As the summer meanders on, I can't help but wonder what happened to that old saw about "anybody can be president." When I was a lad, I never had designs on the office myself, but I was pleased and happy to think that Pat Paulsen had a real chance. For that matter, I was pretty sure that Alfred E. Neuman, Mad Magazine's gap-toothed mascot, was ineligible since he was merely a figment in the imaginations of "the usual gang of idiots" but I still looked forward to use his name as my write-in choice once I became of legal age.
Since then, I have harbored a deep and abiding affection for those people who would, for a laugh, toss their hat in the ring. At this point, I think I should confess that I still don't know if Roseanne Barr's campaign in 2012 was a carefully managed performance piece in the style of Andy Kaufman, or if her Green Party candidacy was real and true. And just like whether or not Andy is still alive, I don't know if checking the box next to Ms. Barr's name would have been a goof or my way of sticking it to the man. The joke, it seems, is on me even if I don't exactly get it.
I bought my Stewart/Colbert T-shirt and wore it proudly back in 2008 without any real hope of getting the Comedy Central Ticket to take back the White House. For a couple months this spring, a Curry For President sign held up during the NBA playoffs had me thinking alternatives to the major parties once again. Then I figured I would rather watch Steph Curry on the court than behind a podium. Which is pretty much how I feel about the notion of Bruce Springsteen holding any sort of elected office. He's the Boss when he's got a guitar in his hand, but if he was stuck behind a desk, would he be just another politician from Jersey?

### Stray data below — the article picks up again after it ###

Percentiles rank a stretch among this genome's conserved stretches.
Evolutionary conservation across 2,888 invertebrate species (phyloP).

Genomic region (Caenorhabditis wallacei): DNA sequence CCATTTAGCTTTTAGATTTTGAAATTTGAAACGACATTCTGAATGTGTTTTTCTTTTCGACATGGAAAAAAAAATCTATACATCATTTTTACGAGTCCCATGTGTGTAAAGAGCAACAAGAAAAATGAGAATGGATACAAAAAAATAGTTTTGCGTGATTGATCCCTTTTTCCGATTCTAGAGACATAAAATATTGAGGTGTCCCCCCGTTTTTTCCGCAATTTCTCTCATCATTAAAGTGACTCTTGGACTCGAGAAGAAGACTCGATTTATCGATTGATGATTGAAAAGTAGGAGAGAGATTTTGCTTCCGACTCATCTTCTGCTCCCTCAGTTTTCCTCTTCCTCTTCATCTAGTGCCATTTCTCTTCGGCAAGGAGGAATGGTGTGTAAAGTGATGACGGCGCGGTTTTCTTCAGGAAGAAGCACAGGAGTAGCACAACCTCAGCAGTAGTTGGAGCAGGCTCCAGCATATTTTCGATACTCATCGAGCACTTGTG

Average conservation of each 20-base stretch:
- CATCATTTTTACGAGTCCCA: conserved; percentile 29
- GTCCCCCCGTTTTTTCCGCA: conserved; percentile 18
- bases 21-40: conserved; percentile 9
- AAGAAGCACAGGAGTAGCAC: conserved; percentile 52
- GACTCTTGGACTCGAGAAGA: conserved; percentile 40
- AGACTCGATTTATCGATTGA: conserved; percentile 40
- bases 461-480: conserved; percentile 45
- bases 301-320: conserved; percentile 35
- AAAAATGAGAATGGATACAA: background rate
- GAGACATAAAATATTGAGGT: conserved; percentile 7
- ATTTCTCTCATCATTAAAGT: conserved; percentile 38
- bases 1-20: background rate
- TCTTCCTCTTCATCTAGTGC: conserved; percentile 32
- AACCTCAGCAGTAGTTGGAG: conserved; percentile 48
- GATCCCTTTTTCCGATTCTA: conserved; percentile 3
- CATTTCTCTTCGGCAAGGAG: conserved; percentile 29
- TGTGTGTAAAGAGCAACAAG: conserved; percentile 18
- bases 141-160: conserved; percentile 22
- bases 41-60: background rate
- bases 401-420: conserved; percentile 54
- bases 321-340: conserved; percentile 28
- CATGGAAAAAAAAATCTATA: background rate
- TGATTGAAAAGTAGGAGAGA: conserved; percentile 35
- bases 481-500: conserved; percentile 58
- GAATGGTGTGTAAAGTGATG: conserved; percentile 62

If we must take our candidates from pop culture, I believe we are looking in the wrong places. Leave television behind and start looking at comic books. Four years ago, Marvel decided to spice things up by putting Captain America in the Oval Office. Why not elect a guy who wears his heart on his sleeve and the flag on his chest? Sure, if you kept reading for after that, it turns out that Steve Rogers was an agent for worse-than-Nazis-Hydra, which kind of makes that look like a bad idea, but for me hope springs eternal when it comes to Cap. He's as American as, well, Captains, and has charisma to spare.
And if that doesn't get your brains stirring for alternatives, consider this: The new Iron Man is a woman. An African-American woman. This is how things get done in the Marvel Universe. Don't like the future that spreads out ahead of you? Create a new one. Hillary of Donald? Who cares? I'm hoping for a return to an era where it wasn't the size of the candidate's Super PAC that mattered, but the size of the hair ball he was capable of expelling. Vote Bill The Cat in 2016.